Oil prices have tumbled for the second straight day as rising coronavirus infections across the globe and new lockdowns in Europe spark fresh demand concerns for the commodity.
Futures for West Texas Intermediate (WTI) and international benchmark Brent fell around two percent on Friday. WTI plunged below $38 per barrel, while Brent was trading slightly above $40 per barrel.
Oil declined for the first time in four sessions on Thursday. Despite extending those losses at the end of the week, the crude contracts still cling to strong weekly gains, with WTI up around seven percent for the week.
The negative sentiment on the global energy market was driven by the growing number of coronavirus infections, with Europe being the biggest concern as governments have already started re-imposing strict lockdowns to contain the spread of the virus.
While the US is also seeing a rapid surge in Covid-19 cases, investors were mostly following the outcome of the election. Stocks have been rallying since Monday, but opened slightly lower opening on Friday, when Democratic presidential nominee Joe Biden was reported winning key battleground states and moving closer to victory.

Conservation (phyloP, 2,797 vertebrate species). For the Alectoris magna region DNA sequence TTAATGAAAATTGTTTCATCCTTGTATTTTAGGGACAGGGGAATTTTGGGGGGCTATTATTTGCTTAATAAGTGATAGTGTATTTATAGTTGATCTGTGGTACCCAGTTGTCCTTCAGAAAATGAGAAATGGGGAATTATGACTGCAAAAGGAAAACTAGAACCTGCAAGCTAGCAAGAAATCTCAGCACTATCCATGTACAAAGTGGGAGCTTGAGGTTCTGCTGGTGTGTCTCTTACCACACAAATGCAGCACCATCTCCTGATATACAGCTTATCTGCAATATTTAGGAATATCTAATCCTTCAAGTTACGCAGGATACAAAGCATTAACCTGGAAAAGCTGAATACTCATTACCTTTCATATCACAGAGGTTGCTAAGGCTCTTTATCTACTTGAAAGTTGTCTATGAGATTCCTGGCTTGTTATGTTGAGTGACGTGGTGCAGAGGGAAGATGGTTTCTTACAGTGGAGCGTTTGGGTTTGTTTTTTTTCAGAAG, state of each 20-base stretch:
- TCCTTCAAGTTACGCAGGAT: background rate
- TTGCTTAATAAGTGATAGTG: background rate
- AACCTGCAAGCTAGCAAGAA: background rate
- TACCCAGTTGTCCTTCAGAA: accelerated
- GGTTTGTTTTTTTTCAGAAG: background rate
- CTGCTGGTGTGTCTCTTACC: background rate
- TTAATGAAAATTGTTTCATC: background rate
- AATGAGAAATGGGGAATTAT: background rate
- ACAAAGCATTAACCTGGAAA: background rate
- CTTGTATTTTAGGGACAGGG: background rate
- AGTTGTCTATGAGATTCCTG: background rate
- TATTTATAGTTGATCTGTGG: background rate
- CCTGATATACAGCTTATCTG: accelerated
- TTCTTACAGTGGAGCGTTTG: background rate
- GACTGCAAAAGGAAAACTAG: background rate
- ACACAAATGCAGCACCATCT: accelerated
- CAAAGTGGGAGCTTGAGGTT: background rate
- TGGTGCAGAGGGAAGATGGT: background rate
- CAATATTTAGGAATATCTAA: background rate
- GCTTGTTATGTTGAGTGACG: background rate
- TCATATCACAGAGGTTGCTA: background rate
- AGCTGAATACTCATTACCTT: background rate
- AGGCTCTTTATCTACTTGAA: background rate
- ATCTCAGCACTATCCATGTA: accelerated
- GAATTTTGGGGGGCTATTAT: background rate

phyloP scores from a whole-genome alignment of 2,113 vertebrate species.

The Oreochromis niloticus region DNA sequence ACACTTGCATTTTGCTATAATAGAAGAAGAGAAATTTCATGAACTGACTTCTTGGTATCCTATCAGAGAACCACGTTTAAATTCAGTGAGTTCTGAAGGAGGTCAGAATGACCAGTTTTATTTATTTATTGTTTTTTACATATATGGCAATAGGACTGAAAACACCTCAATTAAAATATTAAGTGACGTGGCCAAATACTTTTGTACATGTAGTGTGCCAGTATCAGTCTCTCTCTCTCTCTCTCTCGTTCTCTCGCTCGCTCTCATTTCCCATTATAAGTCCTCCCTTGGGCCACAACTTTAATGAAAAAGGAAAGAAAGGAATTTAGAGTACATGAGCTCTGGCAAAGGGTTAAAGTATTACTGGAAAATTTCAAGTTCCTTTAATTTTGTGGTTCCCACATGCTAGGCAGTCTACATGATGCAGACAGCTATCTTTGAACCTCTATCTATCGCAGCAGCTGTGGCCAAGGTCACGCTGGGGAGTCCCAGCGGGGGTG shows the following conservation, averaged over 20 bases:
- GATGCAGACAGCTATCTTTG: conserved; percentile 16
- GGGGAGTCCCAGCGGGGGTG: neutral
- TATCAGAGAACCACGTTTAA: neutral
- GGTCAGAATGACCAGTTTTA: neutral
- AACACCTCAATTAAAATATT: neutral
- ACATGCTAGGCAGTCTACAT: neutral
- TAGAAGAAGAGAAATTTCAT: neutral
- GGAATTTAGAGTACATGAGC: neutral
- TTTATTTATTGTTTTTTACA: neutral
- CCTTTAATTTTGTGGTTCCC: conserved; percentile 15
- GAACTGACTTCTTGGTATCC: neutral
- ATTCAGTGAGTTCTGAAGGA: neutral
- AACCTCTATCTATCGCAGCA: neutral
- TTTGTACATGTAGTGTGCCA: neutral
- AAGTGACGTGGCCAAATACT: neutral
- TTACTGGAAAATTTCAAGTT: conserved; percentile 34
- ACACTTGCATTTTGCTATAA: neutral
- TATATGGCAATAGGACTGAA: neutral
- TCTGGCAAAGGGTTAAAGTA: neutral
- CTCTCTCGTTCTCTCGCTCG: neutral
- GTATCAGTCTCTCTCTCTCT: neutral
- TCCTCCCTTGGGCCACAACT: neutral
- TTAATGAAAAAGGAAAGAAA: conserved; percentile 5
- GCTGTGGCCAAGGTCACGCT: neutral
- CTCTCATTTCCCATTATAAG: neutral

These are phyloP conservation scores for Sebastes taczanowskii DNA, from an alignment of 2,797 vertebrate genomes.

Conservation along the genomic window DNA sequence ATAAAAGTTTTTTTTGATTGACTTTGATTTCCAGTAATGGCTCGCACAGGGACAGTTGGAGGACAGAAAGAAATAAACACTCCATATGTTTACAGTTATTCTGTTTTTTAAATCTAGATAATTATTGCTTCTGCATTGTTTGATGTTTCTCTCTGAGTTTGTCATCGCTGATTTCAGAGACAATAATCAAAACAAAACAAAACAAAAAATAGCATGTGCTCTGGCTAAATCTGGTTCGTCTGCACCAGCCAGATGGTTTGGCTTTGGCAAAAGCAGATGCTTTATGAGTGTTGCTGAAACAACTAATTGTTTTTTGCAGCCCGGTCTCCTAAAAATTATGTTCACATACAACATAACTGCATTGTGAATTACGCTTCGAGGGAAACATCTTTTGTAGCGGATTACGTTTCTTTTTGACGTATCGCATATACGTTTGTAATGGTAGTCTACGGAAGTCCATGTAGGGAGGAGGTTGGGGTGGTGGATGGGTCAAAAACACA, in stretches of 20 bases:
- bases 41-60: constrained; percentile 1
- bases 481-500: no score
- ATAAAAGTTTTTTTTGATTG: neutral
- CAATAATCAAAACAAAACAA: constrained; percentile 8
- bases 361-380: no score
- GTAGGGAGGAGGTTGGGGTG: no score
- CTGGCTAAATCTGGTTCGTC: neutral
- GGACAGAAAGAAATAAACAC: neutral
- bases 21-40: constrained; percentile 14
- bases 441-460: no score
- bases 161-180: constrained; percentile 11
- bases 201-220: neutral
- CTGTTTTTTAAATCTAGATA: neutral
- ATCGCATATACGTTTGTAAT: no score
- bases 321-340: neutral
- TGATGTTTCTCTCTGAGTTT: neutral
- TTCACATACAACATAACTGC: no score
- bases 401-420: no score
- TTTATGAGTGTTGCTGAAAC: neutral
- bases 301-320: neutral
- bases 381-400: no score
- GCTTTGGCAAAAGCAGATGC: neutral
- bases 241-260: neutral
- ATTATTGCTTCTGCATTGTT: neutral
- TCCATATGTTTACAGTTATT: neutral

Analysts say that a Biden victory could weigh on crude, as a change of power in Washington could result in the easing of pressure on Iran, whose oil industry has been hit by US sanctions. According to a MarketWatch report, citing Eugen Weinberg, analyst at Commerzbank, the Democratic hopeful’s victory would make rapprochement with Tehran more likely and thus more crude would flow into the market.
The supply glut has been a major headache for key global oil producers amid the coronavirus pandemic. In an attempt to balance the market, the Organization of the Petroleum Exporting Countries (OPEC) and its allies led by Russia, known as OPEC+, introduced massive production cuts earlier this year. The signatories of the OPEC+ deal are scheduled to reduce the caps of 7.7 million barrels per day (bpd) by around 2 million bpd from January. However, it was earlier reported that the alliance may keep production at current levels after the deadline expires if the oil market does not show signs of recovery.
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